NEW YORK ( TheStreet) -- Wall Street's airline analysts have made clear their opposition to disproportionate capacity growth but some airlines are growing rapidly nonetheless.
Last Friday was particularly symbolic because growth plans at three separate airlines were highlighted.
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On that day, Virgin America (VA) had its initial public offering, and CEO David Cush told various news outlets, including TheStreet, that the carrier will grow but not too quickly.
Virgin, with 53 A320 family aircraft in its fleet, has five airplanes coming in 2015 and five in 2016. "Long-term, we think 10% to 15% per year is a responsible rate of growth, an amount we can grow profitably," Cush said.
Investors seem pleased with the plan. In mid-morning trading Tuesday, Virgin America shares were up $2.59 to $35.27. The initial offering price was $23 a share.
Meanwhile, Spirit (SAVE) announced Friday that it will add 10 new routes at Houston's George Bush Intercontinental Airport, where it currently has 10 destinations, all domestic. The new routes include three U.S. cities -- Baltimore, Oakland, Calif., and Tampa; three cities in Mexico and four cities in Central America. New service will begin in spring 2015.
"The Spirit team arrived at George Bush Intercontinental Airport in 2012 offering two nonstop destinations but with this new announcement that destination total will soon stand at 22," said Mario Diaz, Houston aviation director, in a prepared statement.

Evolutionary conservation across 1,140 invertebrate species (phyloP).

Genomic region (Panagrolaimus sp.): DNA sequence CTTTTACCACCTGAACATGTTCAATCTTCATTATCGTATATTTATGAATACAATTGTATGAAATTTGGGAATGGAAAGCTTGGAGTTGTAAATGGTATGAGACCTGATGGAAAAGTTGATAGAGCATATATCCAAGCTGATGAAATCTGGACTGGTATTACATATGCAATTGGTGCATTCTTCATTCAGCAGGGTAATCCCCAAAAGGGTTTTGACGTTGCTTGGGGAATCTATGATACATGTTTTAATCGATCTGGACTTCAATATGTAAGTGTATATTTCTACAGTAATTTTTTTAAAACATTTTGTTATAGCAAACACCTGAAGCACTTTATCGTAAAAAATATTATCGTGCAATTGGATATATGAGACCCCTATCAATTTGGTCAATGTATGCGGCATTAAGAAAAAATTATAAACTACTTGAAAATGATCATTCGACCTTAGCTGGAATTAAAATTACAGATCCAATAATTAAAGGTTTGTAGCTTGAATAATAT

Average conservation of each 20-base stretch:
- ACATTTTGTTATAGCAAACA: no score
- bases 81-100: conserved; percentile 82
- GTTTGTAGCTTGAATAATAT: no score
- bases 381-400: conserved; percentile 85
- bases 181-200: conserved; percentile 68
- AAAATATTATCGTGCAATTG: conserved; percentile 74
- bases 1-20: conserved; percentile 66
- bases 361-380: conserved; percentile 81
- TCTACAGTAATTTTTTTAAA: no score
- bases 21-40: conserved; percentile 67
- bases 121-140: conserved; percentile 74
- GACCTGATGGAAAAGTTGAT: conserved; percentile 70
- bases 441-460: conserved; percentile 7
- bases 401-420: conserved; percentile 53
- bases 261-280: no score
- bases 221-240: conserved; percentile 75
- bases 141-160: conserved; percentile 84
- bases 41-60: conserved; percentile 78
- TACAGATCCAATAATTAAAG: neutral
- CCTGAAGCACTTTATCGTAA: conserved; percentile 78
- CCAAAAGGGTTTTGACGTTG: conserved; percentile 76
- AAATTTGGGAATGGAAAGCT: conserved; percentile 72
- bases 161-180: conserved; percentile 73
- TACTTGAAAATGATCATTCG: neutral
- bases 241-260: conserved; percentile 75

In general, Wall Street has applauded Spirit's growth, which has been accompanied by growth in revenue per available seat mile.
Some analysts have looked disdainfully at Delta's (DAL) planned growth in Seattle.
But Delta CEO Richard Anderson, in his weekly telephone message to employees, recorded late Thursday, said the airline's plan is to operate 30 gates at Seattle Tacoma International Airport.
"We're making good progression on our discussions to upgrade Seattle and turn Seattle into a huge international gateway for Seattle," Anderson said, noting that he met during the week with SeaTac executives. Delta currently operates at 11 SeaTac gates.
"Analysts want to see less capacity added than GDP growth," said Jim Corridore of S&P Capital IQ, a veteran airline analyst, in a recent interview. "We want the airlines to maintain pricing power. Too many seats can put the entire industry revival, which has come from disciplined capacity, at risk."
Aviation consultant Bob Mann said no one should be surprised by growth rates at Spirit, which grew 22% in 2013 and 17.5% in the first nine months of 2014, given that its aircraft order book is well-known. Similarly, Virgin America's growth rate is known.
"There's no news in the arrival at Spirit of 50 to 100 aircraft in the next four years," he said. "The only question is where they are going to put them. And the Virgin theme is just saying what they already said, new airplanes are coming."
Mann said Delta's plan to grow to 30 gates in Seattle "seems bigger than the Seattle market would warrant, but maybe the network is pumping out so much traffic that it makes sense."